By Geoffrey Anyanwu, Enugu
Determined to ensure that Africans do not lose their cultural essence as a people, the Historical Society of Nigeria (HSN) has started to take steps to make African culture resilient even in the process of globalization.
HSN President Prof. Okpeh Okpeh, who revealed this to Enugu at the opening ceremony of the Society’s 66th Congress Conference, said the realization that African cultures were emerging erode informed the movement to refocus on African culture.
He said: “We focus on popular cultures in Africa, local flavors and global dimensions. In the past, as an organization, we generate conversations about tropical issues that impact the socio-economic and political development of the African continent. Haven realized that in the age of globalization, African cultures are eroding; we decided to frame a topic that will refocus on African culture and see how even in the context of the globalization process, African culture has continued to remain resilient.
“The essence of it all is to make sure that we don’t lose our cultural essence as a people. African popular culture as a theme also suggests that Africa, contrary to the popular notion that we continue to consume world culture, Africa also has things that it has exported to the world community, that is the purpose of this conference.
Highlighting the roles that government and individuals could play in promoting African culture, he stressed that government as an institution that regulates power could play a role through its agencies such as the ministries of culture and of Youth Development, as do parents and others.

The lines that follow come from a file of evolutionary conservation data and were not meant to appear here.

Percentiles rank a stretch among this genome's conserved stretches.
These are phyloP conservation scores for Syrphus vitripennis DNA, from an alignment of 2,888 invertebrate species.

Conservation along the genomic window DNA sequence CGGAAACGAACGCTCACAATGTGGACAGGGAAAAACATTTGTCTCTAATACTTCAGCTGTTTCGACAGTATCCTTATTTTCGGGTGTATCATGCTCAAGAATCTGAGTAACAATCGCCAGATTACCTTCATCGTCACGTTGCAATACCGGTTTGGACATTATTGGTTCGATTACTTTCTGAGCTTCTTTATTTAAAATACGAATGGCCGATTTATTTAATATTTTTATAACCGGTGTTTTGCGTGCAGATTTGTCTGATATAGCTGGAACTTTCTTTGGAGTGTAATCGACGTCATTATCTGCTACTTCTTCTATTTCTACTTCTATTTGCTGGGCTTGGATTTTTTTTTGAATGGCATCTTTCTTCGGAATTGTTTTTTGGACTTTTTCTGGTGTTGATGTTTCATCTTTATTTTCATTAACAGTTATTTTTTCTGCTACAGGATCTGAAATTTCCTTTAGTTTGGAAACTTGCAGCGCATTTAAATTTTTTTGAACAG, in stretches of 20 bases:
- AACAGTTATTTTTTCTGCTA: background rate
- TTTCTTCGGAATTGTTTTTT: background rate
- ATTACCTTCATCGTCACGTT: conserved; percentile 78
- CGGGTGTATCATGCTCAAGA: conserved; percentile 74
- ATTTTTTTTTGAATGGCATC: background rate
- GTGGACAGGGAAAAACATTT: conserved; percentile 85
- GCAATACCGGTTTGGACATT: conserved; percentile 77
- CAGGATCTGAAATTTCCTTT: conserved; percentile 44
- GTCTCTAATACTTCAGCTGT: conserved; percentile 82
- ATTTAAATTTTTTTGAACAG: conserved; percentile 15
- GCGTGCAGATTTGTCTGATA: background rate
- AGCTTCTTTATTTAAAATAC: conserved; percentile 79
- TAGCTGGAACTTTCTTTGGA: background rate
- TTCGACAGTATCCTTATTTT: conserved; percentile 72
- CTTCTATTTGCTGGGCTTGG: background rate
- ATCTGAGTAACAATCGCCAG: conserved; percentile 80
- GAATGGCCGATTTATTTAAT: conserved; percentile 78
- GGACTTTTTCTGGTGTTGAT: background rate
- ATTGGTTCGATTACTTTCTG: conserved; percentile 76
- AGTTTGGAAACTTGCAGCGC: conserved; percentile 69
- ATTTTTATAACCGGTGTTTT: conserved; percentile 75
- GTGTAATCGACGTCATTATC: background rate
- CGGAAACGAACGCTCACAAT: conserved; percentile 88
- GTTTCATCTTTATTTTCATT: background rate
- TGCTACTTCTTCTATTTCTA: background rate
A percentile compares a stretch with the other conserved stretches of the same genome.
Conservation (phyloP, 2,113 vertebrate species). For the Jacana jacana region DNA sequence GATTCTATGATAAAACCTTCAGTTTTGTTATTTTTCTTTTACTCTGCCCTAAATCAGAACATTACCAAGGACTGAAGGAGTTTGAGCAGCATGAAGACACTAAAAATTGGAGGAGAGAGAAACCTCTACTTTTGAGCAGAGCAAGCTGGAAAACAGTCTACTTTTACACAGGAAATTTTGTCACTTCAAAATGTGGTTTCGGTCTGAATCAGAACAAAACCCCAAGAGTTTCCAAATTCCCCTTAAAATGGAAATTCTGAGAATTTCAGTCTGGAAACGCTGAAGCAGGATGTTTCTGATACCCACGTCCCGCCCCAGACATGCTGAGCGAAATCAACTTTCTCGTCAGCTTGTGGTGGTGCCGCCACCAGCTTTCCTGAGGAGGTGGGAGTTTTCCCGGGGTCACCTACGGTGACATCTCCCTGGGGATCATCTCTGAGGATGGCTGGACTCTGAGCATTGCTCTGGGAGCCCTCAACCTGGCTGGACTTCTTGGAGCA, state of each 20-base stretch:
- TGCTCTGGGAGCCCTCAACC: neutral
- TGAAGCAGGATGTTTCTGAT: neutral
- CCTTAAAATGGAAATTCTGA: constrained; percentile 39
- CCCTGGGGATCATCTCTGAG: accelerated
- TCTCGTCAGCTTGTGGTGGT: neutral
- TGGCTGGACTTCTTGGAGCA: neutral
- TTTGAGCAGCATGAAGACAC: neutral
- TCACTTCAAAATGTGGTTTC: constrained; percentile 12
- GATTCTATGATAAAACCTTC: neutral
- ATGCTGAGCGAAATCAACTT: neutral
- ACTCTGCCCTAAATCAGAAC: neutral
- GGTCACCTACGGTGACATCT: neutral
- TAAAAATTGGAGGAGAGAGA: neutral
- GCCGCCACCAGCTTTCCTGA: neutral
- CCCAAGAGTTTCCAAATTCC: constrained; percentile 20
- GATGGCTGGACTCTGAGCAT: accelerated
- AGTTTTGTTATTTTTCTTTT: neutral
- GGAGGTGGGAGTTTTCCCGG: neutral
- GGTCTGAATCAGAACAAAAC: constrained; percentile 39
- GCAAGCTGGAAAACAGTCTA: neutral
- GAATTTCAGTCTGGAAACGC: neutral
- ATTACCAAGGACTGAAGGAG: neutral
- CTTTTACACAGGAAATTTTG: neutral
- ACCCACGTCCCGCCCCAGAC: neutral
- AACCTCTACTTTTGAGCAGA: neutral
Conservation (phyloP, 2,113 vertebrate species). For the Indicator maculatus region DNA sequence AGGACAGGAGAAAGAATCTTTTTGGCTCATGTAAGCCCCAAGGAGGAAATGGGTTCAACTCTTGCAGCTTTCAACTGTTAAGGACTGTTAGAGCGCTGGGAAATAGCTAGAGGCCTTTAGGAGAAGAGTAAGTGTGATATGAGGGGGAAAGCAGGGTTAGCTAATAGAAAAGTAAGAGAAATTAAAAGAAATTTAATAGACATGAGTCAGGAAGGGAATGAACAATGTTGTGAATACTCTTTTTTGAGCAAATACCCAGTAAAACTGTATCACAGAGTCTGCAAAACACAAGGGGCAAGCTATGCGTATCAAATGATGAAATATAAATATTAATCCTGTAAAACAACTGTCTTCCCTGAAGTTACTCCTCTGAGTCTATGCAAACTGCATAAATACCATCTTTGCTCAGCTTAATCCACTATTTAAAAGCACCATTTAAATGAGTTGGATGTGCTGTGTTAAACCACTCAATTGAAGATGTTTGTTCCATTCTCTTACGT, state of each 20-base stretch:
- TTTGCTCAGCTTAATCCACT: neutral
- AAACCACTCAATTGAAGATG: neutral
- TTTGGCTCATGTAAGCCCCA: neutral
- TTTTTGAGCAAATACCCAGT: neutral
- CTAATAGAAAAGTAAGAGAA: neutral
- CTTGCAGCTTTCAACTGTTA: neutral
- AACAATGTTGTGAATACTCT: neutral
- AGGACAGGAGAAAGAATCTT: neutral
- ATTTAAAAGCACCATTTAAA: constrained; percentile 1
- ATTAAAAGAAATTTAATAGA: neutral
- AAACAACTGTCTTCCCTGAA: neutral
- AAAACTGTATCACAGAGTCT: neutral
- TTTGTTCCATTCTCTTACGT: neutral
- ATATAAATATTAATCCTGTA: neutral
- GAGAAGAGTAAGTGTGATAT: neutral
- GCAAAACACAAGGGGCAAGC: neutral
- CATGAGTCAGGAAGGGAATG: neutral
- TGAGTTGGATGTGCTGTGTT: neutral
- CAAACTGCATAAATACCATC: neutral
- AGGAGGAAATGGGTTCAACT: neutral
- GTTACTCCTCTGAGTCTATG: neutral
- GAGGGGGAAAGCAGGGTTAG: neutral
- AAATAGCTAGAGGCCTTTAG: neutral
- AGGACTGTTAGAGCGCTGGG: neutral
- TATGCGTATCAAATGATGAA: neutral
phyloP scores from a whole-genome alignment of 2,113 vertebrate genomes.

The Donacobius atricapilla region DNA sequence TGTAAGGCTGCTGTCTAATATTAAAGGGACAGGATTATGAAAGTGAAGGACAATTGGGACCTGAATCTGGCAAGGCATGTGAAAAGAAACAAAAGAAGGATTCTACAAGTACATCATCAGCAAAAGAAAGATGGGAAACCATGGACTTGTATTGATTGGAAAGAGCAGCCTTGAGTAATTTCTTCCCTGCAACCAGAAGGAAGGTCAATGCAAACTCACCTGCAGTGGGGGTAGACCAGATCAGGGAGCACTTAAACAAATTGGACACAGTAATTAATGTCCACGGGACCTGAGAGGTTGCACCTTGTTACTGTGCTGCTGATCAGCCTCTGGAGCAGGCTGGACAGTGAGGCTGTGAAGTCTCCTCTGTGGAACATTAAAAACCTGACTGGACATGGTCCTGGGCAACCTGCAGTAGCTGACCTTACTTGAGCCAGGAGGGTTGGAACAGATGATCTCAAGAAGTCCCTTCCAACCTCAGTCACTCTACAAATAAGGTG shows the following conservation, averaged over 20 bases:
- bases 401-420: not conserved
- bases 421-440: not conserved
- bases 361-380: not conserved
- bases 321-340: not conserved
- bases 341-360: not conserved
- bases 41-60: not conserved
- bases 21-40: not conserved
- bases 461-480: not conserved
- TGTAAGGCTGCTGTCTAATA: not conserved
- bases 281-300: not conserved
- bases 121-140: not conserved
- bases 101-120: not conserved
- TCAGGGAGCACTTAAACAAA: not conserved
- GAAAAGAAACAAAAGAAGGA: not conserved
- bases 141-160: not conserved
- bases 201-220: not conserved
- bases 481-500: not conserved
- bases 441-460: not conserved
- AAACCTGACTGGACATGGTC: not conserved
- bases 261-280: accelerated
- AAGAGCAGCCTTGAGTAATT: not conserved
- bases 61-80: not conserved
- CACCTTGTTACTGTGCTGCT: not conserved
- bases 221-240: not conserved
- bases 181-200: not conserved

Okpeh stressed the need for Africans to find a place to navigate their development on the basis of their culture, even in an age of globalization where people argue that Africa is culturally zero.
The boss of HSN expressed his joy that the continent has values that he exports such as the Nollywood industry, the sports industry and the universities when it comes to their research which they export to the global society.
Professor CN Ogboho delivered the Kenneth Dike Memorial lecture at the conference on the theme of the conference, “African Popular Culture into the 21st Century: Local Flavors and the Global Dimension”.
NYSC Director General Brigadier General Shuaibu Ibrahim and Professor Koya Ogen were conferred with a member of the Historical Society of Nigeria.
Governor of Enugu State, the Hon. Ifeanyi Ugwuanyi who was represented by his Special Advisor on Education, Dr U Kingsley advised participants to explore the neighborhoods to explore the cultural heritage and history of Africa to find ideas and recommendations that would help to solve certain social problems.